August 1, 2006 March 1, 2016
RULE 1.18 DUTIES TO POTENTIAL CLIENT
1 (a) A person who
discusses consults with a lawyer about the possibility of forming a
2 client-lawyer relationship with respect to a matter is a potential client.
3 (b) Even when no lawyer-client relationship ensues, a lawyer who has
had discussions with
4 learned information from a potential client shall not use or reveal
significantly harmful that
learned in that consultation, except as Rule 1.9 would permit with respect to
6 information of a former client.
7 (c) A lawyer subject to paragraph (b) shall not represent a client with interests materially
8 adverse to those of a potential client in the same or a substantially related matter if the lawyer
9 received information from the potential client that could be significantly harmful to that
10 person in the matter, except as provided in paragraph (d). If a lawyer is disqualified from
11 representation under this paragraph, no lawyer in a firm with which that lawyer is associated
12 may knowingly undertake or continue representation in such a matter, except as provided in
13 paragraph (d).
14 (d) When the lawyer has received significantly harmful information, representation is
15 permissible if:
16 (1) both the affected client and the potential client have given consent; or
17 (2) the lawyer who received the information took reasonable measures to avoid exposure
18 to more significantly harmful information than was reasonably necessary to determine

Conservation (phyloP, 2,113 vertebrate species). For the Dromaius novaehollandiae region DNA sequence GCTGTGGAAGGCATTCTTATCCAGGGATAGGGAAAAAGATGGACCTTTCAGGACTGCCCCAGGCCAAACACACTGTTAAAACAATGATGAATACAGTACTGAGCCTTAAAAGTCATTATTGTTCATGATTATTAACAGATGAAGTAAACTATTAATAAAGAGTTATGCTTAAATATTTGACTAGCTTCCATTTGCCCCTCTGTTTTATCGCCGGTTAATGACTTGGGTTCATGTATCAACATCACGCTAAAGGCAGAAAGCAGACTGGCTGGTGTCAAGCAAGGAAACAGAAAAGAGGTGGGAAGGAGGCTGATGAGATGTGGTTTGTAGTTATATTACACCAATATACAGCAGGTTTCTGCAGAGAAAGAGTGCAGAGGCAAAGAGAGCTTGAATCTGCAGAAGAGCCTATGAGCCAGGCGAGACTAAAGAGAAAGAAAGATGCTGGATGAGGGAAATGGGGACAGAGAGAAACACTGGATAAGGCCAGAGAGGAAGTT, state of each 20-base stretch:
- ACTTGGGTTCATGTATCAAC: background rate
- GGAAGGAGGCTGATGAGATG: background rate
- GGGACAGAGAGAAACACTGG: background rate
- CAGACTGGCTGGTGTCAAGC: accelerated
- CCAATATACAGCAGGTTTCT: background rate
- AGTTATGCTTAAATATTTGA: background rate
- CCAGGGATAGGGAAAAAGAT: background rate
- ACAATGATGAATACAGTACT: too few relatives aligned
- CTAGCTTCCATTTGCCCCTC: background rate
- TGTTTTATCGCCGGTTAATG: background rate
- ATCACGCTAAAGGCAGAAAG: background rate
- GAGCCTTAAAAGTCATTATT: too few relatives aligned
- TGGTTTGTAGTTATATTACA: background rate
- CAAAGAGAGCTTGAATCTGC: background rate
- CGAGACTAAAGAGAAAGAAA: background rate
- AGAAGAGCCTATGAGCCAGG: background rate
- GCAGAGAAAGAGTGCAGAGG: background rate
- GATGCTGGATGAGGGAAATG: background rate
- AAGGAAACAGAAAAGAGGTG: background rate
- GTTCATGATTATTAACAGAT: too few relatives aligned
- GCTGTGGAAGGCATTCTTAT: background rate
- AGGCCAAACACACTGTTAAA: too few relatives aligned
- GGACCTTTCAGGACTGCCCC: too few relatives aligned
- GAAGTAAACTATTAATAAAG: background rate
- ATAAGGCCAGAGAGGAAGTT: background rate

19 whether to represent the potential client and notice is promptly given to the potential client.
22 Definition of Potential Client
The term "potential client" is used in this Rule to eliminate any confusion with the term
"prospective client" as used in Rule 7.3. Potential clients, like clients, may disclose
25 information to a lawyer, place documents or other property in the lawyer's custody, or rely
26 on the lawyer's advice. A lawyer's
discussions consultations with a potential client usually
27 are limited in time and depth and leave both the potential client and the lawyer free (and
28 sometimes required) to proceed no further. Hence, potential clients should receive some but
29 not all of the protection afforded clients.
Not all persons who communicate information to a lawyer are entitled to protection under
this Rule. A person who communicates A person becomes a potential client by consulting
32 with a lawyer about the possibility of forming a client-lawyer relationship with respect to a
33 matter. Whether communications, including written, oral, or electronic communications,
34 constitute a consultation depends on the circumstances. For example, a consultation is likely
35 to have occurred if a lawyer, either in person or through the lawyer's advertising in any
36 medium, specifically requests or invites the submission of information about a potential
37 representation without clear and reasonably understandable warnings and cautionary
38 statements that limit the lawyer's obligations, and a person provides information in response.
39 See also Comment . In contrast, a consultation does not occur if a person provides
40 information to a lawyer in response to advertising that merely describes the lawyer's
41 education, experience, areas of practice, and contact information, or provides legal
42 information of general interest. Such a person communicates information unilaterally to a
43 lawyer, without any reasonable expectation that the lawyer is willing to discuss the
44 possibility of forming a client-lawyer relationship, and is thus not a "potential client"
the meaning of paragraph (a).